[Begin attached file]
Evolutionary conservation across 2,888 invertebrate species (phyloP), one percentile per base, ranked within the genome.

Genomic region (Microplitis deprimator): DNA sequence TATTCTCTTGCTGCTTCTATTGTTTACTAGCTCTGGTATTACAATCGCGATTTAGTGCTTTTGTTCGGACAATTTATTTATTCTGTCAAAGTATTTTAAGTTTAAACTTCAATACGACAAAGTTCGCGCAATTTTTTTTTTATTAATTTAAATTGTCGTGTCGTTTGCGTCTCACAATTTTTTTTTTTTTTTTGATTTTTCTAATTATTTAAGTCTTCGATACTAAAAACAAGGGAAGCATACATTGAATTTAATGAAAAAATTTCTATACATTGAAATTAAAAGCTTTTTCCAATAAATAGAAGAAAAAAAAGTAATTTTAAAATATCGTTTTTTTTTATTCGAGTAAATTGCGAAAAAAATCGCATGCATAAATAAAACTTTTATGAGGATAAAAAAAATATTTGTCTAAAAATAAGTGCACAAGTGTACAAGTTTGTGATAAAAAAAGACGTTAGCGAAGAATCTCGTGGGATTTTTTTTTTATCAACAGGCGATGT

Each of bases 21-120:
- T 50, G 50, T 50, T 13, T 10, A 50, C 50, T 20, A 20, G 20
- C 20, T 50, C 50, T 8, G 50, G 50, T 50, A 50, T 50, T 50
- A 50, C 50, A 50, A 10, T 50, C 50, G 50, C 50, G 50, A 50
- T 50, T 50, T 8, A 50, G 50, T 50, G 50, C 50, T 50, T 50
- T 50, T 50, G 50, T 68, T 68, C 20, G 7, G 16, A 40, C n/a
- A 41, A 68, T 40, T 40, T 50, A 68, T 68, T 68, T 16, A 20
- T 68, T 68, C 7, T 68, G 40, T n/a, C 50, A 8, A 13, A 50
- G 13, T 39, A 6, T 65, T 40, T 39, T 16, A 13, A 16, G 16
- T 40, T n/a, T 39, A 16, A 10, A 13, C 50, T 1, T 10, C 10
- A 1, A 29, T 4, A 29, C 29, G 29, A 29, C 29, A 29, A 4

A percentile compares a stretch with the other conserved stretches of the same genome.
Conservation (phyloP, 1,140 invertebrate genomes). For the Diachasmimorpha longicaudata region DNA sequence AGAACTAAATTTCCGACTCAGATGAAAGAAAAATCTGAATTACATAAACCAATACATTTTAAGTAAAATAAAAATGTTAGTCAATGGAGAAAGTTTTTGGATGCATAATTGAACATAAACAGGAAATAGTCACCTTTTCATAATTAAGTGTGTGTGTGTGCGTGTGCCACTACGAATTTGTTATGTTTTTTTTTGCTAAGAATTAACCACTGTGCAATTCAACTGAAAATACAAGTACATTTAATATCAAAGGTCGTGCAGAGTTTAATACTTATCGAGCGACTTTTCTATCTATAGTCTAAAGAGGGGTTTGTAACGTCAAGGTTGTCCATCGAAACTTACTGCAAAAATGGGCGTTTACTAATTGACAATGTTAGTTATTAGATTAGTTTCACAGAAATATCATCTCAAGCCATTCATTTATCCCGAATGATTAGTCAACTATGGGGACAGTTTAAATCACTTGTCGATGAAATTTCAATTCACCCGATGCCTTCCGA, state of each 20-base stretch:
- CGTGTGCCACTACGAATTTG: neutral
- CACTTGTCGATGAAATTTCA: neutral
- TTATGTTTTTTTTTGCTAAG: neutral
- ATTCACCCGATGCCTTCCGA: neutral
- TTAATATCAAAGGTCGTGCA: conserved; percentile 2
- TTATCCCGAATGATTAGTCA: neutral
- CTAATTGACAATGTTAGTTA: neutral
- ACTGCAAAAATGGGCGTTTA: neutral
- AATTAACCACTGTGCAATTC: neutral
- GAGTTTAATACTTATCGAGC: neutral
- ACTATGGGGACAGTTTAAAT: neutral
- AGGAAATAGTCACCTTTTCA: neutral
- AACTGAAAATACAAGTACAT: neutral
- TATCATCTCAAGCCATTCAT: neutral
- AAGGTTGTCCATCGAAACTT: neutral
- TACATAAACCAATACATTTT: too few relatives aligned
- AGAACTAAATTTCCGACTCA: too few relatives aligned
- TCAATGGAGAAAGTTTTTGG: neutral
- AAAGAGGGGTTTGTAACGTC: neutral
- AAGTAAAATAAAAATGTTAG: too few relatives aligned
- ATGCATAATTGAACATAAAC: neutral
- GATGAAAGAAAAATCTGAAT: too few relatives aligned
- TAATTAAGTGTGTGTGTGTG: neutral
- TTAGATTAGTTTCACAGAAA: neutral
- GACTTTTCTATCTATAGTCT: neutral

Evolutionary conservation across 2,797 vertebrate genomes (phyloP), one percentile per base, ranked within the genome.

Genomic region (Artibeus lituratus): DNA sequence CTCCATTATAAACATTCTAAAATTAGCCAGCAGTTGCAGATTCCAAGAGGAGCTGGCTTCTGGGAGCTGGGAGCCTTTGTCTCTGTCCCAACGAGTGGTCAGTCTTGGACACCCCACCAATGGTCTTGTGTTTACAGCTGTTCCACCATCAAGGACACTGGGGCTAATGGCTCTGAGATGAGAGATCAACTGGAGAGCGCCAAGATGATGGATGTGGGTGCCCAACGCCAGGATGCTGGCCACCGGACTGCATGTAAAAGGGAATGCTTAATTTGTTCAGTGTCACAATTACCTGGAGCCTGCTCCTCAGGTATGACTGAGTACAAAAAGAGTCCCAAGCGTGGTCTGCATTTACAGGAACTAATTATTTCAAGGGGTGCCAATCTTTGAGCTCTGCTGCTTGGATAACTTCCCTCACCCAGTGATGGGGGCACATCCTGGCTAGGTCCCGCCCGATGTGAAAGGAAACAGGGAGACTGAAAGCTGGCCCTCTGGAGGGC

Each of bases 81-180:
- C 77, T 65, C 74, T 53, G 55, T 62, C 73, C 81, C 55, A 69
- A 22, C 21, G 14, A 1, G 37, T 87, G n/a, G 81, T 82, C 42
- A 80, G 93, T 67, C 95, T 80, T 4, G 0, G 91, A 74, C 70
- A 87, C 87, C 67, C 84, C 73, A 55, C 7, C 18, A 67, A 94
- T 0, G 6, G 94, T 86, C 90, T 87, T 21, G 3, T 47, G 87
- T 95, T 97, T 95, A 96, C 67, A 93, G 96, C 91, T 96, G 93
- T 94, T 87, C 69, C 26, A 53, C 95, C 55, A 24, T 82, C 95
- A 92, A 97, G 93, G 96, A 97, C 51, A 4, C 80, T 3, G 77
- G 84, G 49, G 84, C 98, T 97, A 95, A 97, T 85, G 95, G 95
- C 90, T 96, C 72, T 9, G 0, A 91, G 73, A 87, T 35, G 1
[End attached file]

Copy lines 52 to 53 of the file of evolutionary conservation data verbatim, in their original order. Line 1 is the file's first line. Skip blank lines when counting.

- G 84, G 49, G 84, C 98, T 97, A 95, A 97, T 85, G 95, G 95
- C 90, T 96, C 72, T 9, G 0, A 91, G 73, A 87, T 35, G 1